IN-VERT (Switch) Review
Challenging puzzles are satisfying to solve
The simple retro graphics complement the color swapping gameplay well
The controls add unfair difficulty to already tricky platforming
The presentation sometimes feels more low effort than retro
IN-VERT may sometimes feel like a cute robot destruction simulator, but, instead, is a new puzzle platformer for Nintendo Switch. As a tiny robot searches for its master, it must switch between dimensions while solving puzzles and hopping through perilous environments. For players, this translates to a gauntlet of impossibly precise platforming, puzzles that require plenty of thought, and piles of dead robots.
Solving the puzzles can be extremely satisfying, which helps the game dodge controller-tossing levels of frustration. The robot has quite a few interesting ways of interacting with the environment, all left to the player to discover. These abilities are creatively used, turning the simple looking levels into challenging, but never unsolvable puzzles.
When IN-VERT does become frustrating, it’s because of the platforming. Though the controls can sometimes be precise, they often feels deliberately slippery, with post-jump skids killing my robot dozens, if not hundreds of times. The bosses are even worse. Uneven hit detection and imprecise controls leave the boss fights not just difficult, but infuriating.
IN-VERT’s presentation is unexceptional, but not unpleasant. The pixel graphics are extremely cute. Their simplicity keeps the graphics clear and easy to follow, even through the fastest bits of the color swapping gameplay. The simplicity of the larger boss sprites veers towards sloppiness, but the effect isn’t jarring enough to hurt the gameplay.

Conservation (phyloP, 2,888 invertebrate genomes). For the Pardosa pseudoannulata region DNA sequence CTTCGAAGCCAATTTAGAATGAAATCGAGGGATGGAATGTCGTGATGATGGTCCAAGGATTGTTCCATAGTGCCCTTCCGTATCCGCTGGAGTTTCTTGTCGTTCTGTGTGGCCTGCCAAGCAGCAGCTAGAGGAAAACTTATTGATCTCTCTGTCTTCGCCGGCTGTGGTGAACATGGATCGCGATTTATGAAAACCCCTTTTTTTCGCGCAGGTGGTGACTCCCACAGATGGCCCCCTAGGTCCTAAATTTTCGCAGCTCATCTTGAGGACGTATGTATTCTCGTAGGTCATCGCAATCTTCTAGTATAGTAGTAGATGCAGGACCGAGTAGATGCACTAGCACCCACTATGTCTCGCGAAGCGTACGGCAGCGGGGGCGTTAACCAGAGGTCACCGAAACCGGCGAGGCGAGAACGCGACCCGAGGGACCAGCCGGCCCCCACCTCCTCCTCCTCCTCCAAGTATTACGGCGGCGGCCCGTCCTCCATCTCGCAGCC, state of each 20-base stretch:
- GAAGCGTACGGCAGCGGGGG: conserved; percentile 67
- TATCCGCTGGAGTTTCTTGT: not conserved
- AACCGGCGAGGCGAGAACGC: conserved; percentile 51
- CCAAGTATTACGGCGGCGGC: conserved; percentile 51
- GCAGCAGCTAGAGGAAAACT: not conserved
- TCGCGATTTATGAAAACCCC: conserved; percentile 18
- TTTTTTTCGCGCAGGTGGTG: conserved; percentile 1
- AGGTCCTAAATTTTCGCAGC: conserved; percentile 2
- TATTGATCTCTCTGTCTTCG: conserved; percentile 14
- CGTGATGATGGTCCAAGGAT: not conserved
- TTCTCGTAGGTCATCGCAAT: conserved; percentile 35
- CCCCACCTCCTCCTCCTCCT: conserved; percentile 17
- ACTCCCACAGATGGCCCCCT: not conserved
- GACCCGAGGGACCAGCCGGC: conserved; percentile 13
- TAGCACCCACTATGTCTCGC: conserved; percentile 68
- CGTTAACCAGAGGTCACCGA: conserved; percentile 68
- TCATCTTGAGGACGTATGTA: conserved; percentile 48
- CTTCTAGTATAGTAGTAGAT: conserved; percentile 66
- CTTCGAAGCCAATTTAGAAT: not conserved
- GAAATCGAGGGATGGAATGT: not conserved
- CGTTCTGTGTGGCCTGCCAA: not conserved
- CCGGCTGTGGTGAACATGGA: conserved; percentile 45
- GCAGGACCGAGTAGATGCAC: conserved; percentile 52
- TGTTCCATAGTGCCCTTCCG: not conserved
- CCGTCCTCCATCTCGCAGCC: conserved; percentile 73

The game’s music is also fine. There aren’t many tracks, but what’s there is relaxing enough to cut the frustration-induced tension. The sound effects are also limited and just as inoffensive. The between-world story segments are presented silently and could have used some proofreading, but the charming still illustrations make up for it.
IN-VERT is a rather short game. The five worlds, containing 15 short levels each, are brief enough that, if they’re played well, they can be finished fairly quickly. This leaves most of the game’s length to come from restarting levels after countless deaths. There are also crystals to collect scattered throughout the game. Getting to them requires additional puzzle solving and down to the pixel platforming, significantly adding to the game’s length and challenge.
If you’re looking for a deliberately challenging platform game with plenty of puzzles and simple pixel graphics, IN-Vert isn’t the worst thing that you could download. It’s not always fair, and the retro aesthetic sometimes feels a bit low effort. For five dollars, however, there are worse reasons to spend a few hours cursing a Nintendo Switch.